- If you have a slow oxidation rate (slow metabolic rate) – you need more good quality protein, plenty of cooked vegetables and some complex carbohydrates to support metabolism. Slow oxidizers should consume less fat and do not need to add extra fats and oils to the diet.
- If you have a fast oxidation rate (fast metabolic rate) – you need 1 to 2 tablespoons of additional fat or oils at each meal. Rotate your extra fats and oils. Fast oxidizers should eat less starches. Sugars, sweet fruits and refined starches are particularly harmful for fast oxidizers.
For everyone – slow and fast oxidisers:
- Vegetables should account for 50% of your meal, protein for one-quarter, and complex carbohydrates for the rest.
- 3 liters of spring water or carbon filtered water daily.
- 2-3 cups of cooked vegetables per meal, eat a variety from the preferred vegetables list below.
- Cooked vegetables are preferred over raw vegetables as the body cannot extract sufficient nutrition from raw vegetables.
- Eat protein 3x daily.
- Animal protein 2x daily: chicken, turkey, eggs (runny yolk), sardines, organic beef, lamb, dairy if tolerated.
- Moderate intake of whole grains, legumes, dairy, nuts and seed butters.
- Up to 2 servings of low glycemic fruits daily (optional) – citrus fruits, berries, pears, apples, plums, kiwi, cherries, cherry tomatoes. Frozen berries have less pesticide residues.
- Roasted almond butter 1 tbsp/day, roasted tahini 1 tbsp/day, nutritional yeast 1 tsp/ day.
- Sea salt with all meals.
- No liquid with meals.
- Limit saturated fat intake and avoid trans fats.
- Limit refined carbs, sweets, processed foods, deep fried food, hydrogenated oils, sugar, white flour, larger fish and shellfish.
- At the same meal sitting, start with your protein first, and a few minutes later eat your vegetables and lastly your blue corn chips or grains.
- Fresh, organic foods and free range animal foods are best. Unpasteurised and unhomogenised dairy is best.
- Vegetables should not be crunchy (undercooked) or lose their colour and become mushy (overcooked). Frozen vegetables are not recommended.
- Meat should not be overcooked.
- Cooking with water is preferred including stove top pressure cooking, steaming, braising, stewing and slow cooking. Stir-fry (sautéed) and roasting is okay only occasionally. Do not cook oils to smoking point as these become toxic when over heated. Do not use microwave and induction cooker for cooking.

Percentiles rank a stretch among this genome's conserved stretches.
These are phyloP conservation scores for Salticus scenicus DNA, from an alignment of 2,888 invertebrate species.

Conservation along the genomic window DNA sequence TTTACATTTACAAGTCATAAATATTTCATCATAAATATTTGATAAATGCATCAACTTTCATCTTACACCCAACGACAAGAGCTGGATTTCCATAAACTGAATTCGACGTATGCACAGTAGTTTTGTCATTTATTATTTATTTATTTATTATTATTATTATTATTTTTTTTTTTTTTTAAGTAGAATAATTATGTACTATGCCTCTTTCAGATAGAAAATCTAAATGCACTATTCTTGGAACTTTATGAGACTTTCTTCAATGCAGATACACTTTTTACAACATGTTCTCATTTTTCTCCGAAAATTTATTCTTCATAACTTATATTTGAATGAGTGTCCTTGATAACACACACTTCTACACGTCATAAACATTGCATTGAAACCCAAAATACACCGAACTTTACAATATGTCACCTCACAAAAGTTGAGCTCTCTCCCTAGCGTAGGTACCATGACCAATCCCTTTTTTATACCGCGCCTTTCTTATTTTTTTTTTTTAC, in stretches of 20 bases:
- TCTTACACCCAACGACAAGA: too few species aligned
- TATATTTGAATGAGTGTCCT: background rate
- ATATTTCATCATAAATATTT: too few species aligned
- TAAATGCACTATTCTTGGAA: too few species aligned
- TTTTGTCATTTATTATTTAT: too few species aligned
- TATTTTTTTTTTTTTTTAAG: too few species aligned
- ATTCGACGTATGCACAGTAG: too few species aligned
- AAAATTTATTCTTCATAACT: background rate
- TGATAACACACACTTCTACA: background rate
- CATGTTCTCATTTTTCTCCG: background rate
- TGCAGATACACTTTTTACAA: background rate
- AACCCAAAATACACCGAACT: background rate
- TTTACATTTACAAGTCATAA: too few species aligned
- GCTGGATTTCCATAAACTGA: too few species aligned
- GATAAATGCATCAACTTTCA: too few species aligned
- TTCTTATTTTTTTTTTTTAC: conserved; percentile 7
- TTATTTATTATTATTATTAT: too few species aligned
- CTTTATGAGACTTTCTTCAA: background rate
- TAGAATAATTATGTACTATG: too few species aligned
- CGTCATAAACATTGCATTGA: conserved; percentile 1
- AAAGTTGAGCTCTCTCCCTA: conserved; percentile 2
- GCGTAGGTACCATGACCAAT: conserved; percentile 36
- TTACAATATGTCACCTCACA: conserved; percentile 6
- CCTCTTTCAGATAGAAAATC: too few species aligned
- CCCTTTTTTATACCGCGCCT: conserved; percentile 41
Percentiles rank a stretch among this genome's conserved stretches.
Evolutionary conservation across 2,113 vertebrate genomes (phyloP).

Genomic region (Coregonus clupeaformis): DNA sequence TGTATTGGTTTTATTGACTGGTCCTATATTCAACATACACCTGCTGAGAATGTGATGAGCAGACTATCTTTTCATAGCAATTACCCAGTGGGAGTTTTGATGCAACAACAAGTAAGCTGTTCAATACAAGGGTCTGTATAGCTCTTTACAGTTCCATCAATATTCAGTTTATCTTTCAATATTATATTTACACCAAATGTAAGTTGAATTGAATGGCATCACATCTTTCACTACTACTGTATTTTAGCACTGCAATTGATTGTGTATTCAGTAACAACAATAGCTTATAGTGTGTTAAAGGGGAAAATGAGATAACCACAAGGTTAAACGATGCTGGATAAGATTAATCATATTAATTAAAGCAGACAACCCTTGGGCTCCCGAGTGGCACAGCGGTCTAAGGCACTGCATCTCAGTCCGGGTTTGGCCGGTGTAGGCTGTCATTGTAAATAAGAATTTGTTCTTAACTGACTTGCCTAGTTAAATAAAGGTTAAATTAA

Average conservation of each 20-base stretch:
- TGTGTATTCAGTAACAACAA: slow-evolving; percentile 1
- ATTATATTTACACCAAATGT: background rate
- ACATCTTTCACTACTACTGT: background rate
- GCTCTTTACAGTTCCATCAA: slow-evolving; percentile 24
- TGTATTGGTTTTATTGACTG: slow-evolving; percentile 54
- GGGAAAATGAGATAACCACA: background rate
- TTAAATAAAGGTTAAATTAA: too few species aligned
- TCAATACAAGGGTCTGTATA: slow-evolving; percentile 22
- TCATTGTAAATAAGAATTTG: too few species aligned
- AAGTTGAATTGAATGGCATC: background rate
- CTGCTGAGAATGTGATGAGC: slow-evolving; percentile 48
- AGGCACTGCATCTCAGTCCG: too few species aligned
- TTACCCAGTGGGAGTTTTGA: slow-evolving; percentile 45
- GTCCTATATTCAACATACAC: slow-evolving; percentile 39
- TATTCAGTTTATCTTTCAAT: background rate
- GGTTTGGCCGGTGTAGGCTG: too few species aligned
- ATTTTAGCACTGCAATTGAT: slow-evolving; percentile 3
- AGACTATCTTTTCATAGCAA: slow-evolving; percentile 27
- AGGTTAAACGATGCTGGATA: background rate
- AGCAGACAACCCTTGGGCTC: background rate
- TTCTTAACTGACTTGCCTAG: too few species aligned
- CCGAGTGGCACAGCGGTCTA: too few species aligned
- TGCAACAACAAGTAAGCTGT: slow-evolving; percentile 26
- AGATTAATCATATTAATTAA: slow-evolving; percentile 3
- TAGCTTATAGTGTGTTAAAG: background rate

2 to 3 cups of cooked vegetables per meal. This amount of vegetables is needed to remineralize the body and is the most important part of the diet. We do not recommend raw vegetables as they are difficult to digest and the body cannot extract enough nutrition from raw vegetables. For rapid healing, eat mainly the preferred vegetables from the list below. Ideally, 8 to 12 different well-cooked vegetables with each meal.
We suggest eating some green vegetables, carrots, onions and cruciferous vegetables every meal. Onions include shallots, leeks, garlic, pearl onions, and scallions. Cruciferous vegetables are red cabbage, brussels sprouts, brocollini and cauliflower. The other vegetables can be rotated.
The preferred vegetables are:
Onions – onions of all colours, green onions or scallions, shallots, leeks.
Root vegetables – rutabaga, daikon or white radish, carrots.
Cruciferous vegetables – red cabbage, savoy cabbage, brussels sprouts, broccolini or baby broccoli (not regular broccoli), cauliflower (including leaves and stems), green beans.
Green vegetables – spinach, kale, carrot tops, beet greens, green beans, string beans, peas, cilantro, mustard greens, Chinese cabbage, Napa cabbage, bok choy, Swiss chard, leeks, scallions, and green onions.
Others – small amounts of golden beets, celery, garlic, ginger, chives, wild garlic (allium canadense), horseradish root and winter squashes including pumpkin.
Eat animal quality protein twice every day, and eat protein three times daily. Limit portion size to 4-5 ounces per serving. The following are preferred protein foods.
- Dark Meat Chicken (thighs and drums are the best)
- Eggs (soft boiled or poached with runny yolk, do not eat hard boiled eggs).
- Red meat up to 3 times weekly (2x/week lamb and 1x/week organic beef)
- Organic or grass fed ground beef
- Wild game, but not duck, goose, bison or buffalo.
- Plain goat yogurt or soft goat cheese. Other dairy products can be taken in moderation.
- Roasted almond butter – 2 tablespoons daily
- Roasted sesame tahini -2 tablespoon daily or hummus – 4 tablespoons daily.
- Beans can be eaten occasionally. Limit lentils.
- Limit organ meats, all pig products and processed meats. These are more toxic.
- Limit all fish (high mercury) and seafood, except for small fish like sardines, herring, anchovies and smelt.
- Blue Corn Chips are very healthful and can be eaten daily. Limit the number of Blue Corn Chips to about 8-10 per meal. If you are still hungry, add more vegetables to your diet rather than fill up on corn chips or other grains. If you are sensitive to grains, better to avoid it for now.